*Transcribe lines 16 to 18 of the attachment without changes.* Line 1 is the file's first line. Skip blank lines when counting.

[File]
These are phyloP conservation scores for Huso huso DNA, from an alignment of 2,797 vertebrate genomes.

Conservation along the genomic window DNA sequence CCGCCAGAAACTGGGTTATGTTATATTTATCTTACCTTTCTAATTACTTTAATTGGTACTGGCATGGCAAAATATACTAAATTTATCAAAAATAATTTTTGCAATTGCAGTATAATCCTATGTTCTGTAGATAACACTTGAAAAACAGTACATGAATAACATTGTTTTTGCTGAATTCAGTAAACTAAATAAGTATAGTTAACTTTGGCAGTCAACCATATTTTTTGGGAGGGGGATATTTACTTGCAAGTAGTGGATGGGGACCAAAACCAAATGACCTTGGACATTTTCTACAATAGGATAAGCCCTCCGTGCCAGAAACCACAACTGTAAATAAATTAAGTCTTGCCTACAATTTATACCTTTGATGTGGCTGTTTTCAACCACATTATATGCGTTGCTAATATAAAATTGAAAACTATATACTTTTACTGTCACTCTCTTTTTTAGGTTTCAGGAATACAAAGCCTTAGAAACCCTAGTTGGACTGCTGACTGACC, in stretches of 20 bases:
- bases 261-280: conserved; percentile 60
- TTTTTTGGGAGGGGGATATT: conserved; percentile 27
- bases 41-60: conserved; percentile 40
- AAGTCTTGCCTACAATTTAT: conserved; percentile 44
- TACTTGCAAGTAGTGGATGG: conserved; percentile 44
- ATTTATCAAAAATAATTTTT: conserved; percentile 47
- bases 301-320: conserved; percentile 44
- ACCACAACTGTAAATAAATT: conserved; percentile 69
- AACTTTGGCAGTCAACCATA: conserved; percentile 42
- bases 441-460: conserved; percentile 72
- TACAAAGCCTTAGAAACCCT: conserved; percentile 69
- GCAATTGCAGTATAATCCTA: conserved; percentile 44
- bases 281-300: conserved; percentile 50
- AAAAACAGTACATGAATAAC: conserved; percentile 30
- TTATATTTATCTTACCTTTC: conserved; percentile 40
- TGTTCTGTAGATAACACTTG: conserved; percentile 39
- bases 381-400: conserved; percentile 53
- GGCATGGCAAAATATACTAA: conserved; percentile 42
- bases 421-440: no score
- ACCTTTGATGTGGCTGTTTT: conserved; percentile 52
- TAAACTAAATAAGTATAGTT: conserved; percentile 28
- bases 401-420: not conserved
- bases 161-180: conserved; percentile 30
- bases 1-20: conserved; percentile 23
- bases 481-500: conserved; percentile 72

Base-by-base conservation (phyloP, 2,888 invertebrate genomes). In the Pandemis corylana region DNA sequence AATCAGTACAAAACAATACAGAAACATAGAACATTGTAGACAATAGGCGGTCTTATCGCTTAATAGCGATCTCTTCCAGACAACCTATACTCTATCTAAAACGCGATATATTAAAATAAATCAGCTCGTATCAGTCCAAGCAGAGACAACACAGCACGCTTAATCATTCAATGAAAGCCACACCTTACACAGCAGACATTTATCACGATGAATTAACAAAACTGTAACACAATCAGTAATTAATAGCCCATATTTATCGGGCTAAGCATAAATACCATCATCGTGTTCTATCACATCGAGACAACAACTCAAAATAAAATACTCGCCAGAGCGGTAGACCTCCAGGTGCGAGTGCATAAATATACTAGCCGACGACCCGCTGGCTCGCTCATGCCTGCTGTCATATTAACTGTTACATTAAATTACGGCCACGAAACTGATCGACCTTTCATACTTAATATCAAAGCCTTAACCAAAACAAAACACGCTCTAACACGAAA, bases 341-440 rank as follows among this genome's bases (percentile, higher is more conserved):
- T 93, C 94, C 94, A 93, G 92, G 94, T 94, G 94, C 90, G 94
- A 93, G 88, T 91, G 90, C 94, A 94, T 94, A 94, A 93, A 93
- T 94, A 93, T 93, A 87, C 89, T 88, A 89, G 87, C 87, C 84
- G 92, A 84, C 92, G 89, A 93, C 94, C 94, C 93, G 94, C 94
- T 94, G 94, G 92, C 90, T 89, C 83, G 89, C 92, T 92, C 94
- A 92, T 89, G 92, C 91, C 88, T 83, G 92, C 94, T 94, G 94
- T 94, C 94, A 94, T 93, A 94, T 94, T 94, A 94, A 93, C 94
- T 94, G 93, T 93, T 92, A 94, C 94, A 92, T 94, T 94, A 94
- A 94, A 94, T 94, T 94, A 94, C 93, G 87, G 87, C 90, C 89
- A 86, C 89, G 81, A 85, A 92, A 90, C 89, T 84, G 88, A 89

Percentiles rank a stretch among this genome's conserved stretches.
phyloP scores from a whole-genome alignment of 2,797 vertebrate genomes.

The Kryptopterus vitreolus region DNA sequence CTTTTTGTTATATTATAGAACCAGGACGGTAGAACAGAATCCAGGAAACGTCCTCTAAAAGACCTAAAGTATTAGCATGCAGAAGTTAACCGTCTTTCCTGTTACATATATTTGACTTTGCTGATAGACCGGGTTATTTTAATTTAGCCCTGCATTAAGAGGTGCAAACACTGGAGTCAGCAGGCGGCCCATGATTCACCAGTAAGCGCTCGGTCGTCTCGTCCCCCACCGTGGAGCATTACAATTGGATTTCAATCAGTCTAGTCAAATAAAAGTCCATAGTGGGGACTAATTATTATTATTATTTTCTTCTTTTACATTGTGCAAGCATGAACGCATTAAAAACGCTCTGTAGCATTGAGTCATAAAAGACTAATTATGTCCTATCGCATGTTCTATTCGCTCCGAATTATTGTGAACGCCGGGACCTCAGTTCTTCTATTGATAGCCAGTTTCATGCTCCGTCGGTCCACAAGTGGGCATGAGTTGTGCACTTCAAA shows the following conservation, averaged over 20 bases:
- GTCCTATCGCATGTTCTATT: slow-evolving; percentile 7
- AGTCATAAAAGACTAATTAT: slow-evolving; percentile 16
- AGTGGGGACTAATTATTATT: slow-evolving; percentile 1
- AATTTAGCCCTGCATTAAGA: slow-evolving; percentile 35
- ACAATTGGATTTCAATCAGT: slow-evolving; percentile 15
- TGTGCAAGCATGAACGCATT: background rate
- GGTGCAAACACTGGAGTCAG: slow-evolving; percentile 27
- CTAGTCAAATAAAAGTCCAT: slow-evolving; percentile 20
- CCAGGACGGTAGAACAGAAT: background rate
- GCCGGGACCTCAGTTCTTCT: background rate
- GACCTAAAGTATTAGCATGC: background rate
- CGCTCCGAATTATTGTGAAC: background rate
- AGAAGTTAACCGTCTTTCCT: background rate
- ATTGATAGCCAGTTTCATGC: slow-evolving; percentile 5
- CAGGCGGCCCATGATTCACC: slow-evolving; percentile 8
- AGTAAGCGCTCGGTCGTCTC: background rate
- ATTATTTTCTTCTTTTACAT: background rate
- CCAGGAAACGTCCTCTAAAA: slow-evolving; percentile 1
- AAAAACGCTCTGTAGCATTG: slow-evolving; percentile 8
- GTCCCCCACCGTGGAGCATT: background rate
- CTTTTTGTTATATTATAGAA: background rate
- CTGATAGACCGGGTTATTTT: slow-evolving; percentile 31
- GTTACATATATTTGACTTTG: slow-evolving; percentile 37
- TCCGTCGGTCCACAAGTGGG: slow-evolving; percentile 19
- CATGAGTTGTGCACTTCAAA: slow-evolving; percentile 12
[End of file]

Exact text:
- AAAAACAGTACATGAATAAC: conserved; percentile 30
- TTATATTTATCTTACCTTTC: conserved; percentile 40
- TGTTCTGTAGATAACACTTG: conserved; percentile 39